SANTA FE – For the first time, non-incumbent New Mexico Public Regulation Commission candidates are facing a requirement this year that they possess a certain amount of educational and work experience.
The verdict so far? All candidates running for seats on the five-member PRC have affirmed they have the necessary qualifications – and none of their claims has been formally challenged.
But disagreements have arisen over the process used to gauge whether candidates meet the minimum requirements.
Secretary of State Dianna Duran’s office says the fledgling state law clearly stipulates that only voters can contest whether a PRC candidate fails to meet the qualifications. Such challenges must be filed in state court by an already-passed deadline.
Determining whether a candidate meets the new standards is “not the role of the secretary of state,” Duran’s chief of staff, Ken Ortiz, told the Journal .
The Secretary of State’s Office has required all PRC candidates to sign an affidavit stating that they meet the minimum criteria.
However, Sen. Tim Keller, D-Albuquerque, who co-sponsored the 2013 bill that established the minimum qualifications, said the affidavit form developed by the Secretary of State’s Office does not go far enough.
“The legislation clearly intended for candidates to list their qualifications, not just sign a piece of paper,” Keller told the Journal .
He also said he’d like to see the Secretary of State’s office play a more active role in determining the validity of a candidate’s qualifications.
Similarly, PRC Commissioner Valerie Espinoza, D-Santa Fe, said the new law should be amended to require candidates to show proof of their qualifications. She also said the time period should be extended for filing court challenges. Currently, such challenges must be filed within 10 days after a candidate files to run.
“If nobody is going to be the gatekeeper of the criteria, then pretty much anybody can still run,” Espinoza said.
The new qualifications for the scandal-tainted PRC were signed into law in 2013, after state voters overwhelmingly passed a 2012 constitutional amendment that was one of several changes aimed at overhauling the powerful regulatory agency.
Under the final version of the bill, the minimum requirements for PRC members are as follows: At least 10 years of professional experience in an area regulated by the PRC, or a combined 10 years of relevant work and higher education experience. The higher education piece must be accompanied by a license or degree in order to count.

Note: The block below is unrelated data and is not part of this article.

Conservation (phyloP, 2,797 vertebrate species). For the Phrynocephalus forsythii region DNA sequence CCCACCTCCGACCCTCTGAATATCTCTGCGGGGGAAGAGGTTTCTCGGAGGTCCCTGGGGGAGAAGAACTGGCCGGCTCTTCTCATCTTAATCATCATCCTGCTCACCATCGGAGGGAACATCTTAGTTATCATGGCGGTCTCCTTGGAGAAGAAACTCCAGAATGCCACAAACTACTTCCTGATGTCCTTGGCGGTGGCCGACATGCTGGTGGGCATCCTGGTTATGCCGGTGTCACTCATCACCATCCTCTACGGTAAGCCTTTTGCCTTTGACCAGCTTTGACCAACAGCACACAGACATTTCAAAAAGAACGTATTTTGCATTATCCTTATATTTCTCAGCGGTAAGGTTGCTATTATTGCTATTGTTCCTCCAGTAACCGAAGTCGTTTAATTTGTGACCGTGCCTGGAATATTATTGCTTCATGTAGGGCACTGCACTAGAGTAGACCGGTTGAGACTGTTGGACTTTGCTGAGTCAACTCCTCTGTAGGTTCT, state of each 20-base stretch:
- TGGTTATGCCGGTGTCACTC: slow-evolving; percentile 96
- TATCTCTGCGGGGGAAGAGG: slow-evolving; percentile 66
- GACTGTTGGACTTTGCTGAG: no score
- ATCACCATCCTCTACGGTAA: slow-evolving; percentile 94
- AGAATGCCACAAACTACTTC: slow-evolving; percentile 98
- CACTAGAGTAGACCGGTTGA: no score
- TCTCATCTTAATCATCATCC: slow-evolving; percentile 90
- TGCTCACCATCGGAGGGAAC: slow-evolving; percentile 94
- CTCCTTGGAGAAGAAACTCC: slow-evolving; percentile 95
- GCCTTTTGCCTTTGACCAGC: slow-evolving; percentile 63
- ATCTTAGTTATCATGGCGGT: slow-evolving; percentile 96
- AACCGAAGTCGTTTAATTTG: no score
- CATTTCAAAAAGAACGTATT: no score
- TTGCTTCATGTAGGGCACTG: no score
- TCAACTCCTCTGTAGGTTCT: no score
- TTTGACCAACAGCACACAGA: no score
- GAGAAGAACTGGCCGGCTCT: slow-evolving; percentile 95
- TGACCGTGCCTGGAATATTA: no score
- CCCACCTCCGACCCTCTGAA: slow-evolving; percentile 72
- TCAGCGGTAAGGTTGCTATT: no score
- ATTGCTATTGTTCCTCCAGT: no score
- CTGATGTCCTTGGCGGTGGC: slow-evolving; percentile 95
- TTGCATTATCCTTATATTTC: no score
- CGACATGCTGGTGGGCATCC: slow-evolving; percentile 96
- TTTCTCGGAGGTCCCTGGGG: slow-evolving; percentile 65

There is also a third way to meet the qualifications requirement, as incumbent PRC commissioners were grandfathered in under the law and deemed automatically qualified.
Three incumbent PRC commissioners – Ben Hall, R-Ruidoso; Pat Lyons, R-Cuervo and Theresa Becenti-Aguilar, D-Albuquerque – are up for re-election this year, although Becenti-Aguilar was defeated by former PRC member Lynda Lovejoy in the June primary election.
Another former commissioner, Sandy Jones, a Democrat, is running against Hall in PRC District 5, while Lyons and Lovejoy are unopposed in the Nov. 4 general election.
Both Jones and Lovejoy could likely include their PRC experience as part of their qualifications. Neither candidate has faced a voter challenge.
Jones, who does not have a college degree, believes beefed-up training for PRC commissioners would be more helpful than the minimum qualifications, though he said of the new law: “I hope it’s a success for the PRC, because the PRC needs it.”
Meanwhile, Fred Nathan, executive director of Think New Mexico, a Santa Fe-based think tank that promoted the PRC overhaul, said Lovejoy and other candidates have already touted the minimum qualifications on the campaign trail.
“It will take a few election cycles for the results of the higher standards to make an impact at the PRC, but we are confident that they will eventually make a big positive difference over the long term,” Nathan said.
The fledgling law also requires that all PRC commissioners complete ethics training and at least 32 hours per year of continuing education.